Kill Bill also allows the user to configure a special payment method, called external payment method, to allow recording payments that occured outside of the system. For example, a customer may be invoiced through Kill Bill, and later make payment by check. The payment needs to be recorded into the system to mark the invoice as being paid and to bring its balance to zero.

A user would typically create a default external payment as shown below. Later, the returned paymentMethodId could be used to issue external payments against invoices (see Invoice Payment section).

curl -v \
     -u admin:password \
     -H "X-Killbill-ApiKey: bob" \
     -H "X-Killbill-ApiSecret: lazar" \
     -H "Content-Type: application/json" \
     -H "X-Killbill-CreatedBy: demo" \
     -X POST \
     --data-binary '{"pluginName":"__EXTERNAL_PAYMENT__","pluginInfo":{}}' \
     "http://127.0.0.1:8080/1.0/kb/accounts/268983f2-5443-47e4-a967-b8962fc699c5/paymentMethods?isDefault=true"

Payment Retries

If a payment fails, the plugin may attempt a payment retry. There are two system properties that control the payment retry mechanism:

  • Upon PAYMENT_FAILURE — when the payment plugin returns an ERROR status --, the payment system will look at the property org.killbill.payment.retry.days, and possibly schedule some retries based on that value. By default, this property is set with a default value of 8,8,8, which means that a first retry would happen 8 days after the intial failure, and then if the first retry attempt failed, another attempt would be scheduled 8 days later and then finally a last one 8 days after that. If the last attempt fails, the payment remains in the PAYMENT_FAILURE state.

  • Upon PLUGIN_FAILURE — when the payment plugin returns a CANCELED status --, the payment system will look at the property org.killbill.payment.failure.retry.start.sec, and possibly schedule some retries based on that value. By default, this property is set with a default value of 300, which means that the payment would be scheduled to be retried one time 300 seconds — or 5 minutes — after the failure. PLUGIN_FAILURE is often linked to transient errors from third party gateways, so it makes sense to retry those fairly soon after the initial failure was seen. But of course, this all depends on the use case.

Payment retries in Kill Bill are implemented as payment transaction retries: For each retry attempt, the system will create a new PaymentTransaction associated with the same Payment object. Since the paymentMethodId is defined at the Payment level, it means that the same paymentMethodId will be used for each retry. If the goal is to retry with a new payment method, then one needs to create a new Payment associated with the different payment method. If there are ongoing retries scheduled, it is possible to cancel those but this is more for cleanliness, because once a payment has been successful, any other retry would be aborted; the system ensures that there cannot be any double payment.

Overdue

Overview

Kill Bill offers an Overdue feature, also referred to as Dunning, which is required when users don’t pay their bills. In those cases, the merchant needs to take some action and so the feature must be customizable. Note that the Entitlement and Overdue modules in Kill Bill are tied to each other and are there to manage the customer experience regarding her subscription(s):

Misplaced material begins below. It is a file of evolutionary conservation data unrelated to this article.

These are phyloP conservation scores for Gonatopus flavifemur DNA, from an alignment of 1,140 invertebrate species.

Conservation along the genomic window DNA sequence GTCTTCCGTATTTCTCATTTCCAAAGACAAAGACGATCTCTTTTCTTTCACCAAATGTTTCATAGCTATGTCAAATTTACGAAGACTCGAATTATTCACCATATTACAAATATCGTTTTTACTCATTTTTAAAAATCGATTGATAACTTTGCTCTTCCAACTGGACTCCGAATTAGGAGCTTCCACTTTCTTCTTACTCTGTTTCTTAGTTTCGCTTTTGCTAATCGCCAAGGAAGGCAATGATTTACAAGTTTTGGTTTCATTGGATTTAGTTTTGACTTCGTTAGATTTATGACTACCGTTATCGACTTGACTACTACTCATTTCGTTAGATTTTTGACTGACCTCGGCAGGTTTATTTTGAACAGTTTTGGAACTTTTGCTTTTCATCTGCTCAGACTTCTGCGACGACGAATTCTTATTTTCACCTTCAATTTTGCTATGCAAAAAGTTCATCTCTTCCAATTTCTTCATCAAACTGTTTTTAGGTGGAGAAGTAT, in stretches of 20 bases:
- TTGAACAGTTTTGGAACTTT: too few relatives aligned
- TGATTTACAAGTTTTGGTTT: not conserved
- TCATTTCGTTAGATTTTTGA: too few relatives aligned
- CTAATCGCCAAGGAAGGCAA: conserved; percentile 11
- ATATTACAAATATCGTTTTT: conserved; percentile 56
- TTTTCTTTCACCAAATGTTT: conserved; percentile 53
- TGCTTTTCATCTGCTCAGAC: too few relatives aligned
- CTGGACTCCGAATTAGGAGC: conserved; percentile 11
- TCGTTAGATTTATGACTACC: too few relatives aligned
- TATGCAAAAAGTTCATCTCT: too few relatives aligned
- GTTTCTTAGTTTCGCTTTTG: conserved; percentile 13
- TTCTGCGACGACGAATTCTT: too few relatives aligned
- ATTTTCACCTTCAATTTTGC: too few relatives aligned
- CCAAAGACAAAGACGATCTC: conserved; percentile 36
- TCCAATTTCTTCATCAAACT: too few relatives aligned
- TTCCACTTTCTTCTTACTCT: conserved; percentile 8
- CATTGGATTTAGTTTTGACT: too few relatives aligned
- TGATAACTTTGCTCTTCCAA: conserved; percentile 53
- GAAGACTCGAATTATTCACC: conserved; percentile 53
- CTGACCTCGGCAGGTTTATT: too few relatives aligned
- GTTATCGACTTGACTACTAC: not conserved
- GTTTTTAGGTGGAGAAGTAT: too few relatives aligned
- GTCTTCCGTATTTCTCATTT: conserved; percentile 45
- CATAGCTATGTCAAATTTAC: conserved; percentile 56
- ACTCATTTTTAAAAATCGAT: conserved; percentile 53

• The Entitlement module defines the behavior of the system when the user starts or cancels a subscription or makes some change in an existing subscription. It controls the level of service received by the user (from no service at all to full service) after such an operation occurs.

  • The Overdue module is in charge of altering the customer experience when payments are not met. This alteration may include some degradation or even cancelation of the service. The overdue state is defined at the account level, which means that if a user has multiple subscriptions, and an invoice associated with one of them has not been paid, the behavior of the system with regard to the overdue state will be global for all subscriptions.

The Overdue module in Kill Bill relies on a configuration file which drives its behavior. The configuration can be specified at the tenant level, similarly to the catalog, or it can be specified globally for the system using the org.killbill.overdue.uri system property. The Overdue module listens to payment events, then changes the overdue state for an account to the appropriate state based on the configuration. Whether the payment was a failure or not, the Overdue module will recompute the state associated with the account and potentially make the transition to another state.

Configuration

The overdue configuration contains a list of the various states that a customer’s account may go through if the customer does not pay. Each state has a name and a condition which is evaluated by the Overdue module. Currently the condition to transition to a given state is based on the properties below, and the system will evaluate to true if all the parts of the conditions are true:

  • numberOfUnpaidInvoicesEqualsOrExceeds

  • totalUnpaidInvoiceBalanceEqualsOrExceeds

  • timeSinceEarliestUnpaidInvoiceEqualsOrExceeds

  • responseForLastFailedPaymentIn: (Not implemented)

  • controlTagInclusion

  • controlTagExclusion

Additionally, the definition of an overdue state will also specify some ways to alter the behavior of the system:

  • subscriptionCancellationPolicy: Specifies whether or not to cancel the subscriptions associated with the account (and the cancellation policy that should be used). The choices are (NONE, IMMEDIATE, END_OF_TERM).

  • blockChanges: Specifies whether the customer is allowed to make any plan change on his subscriptions.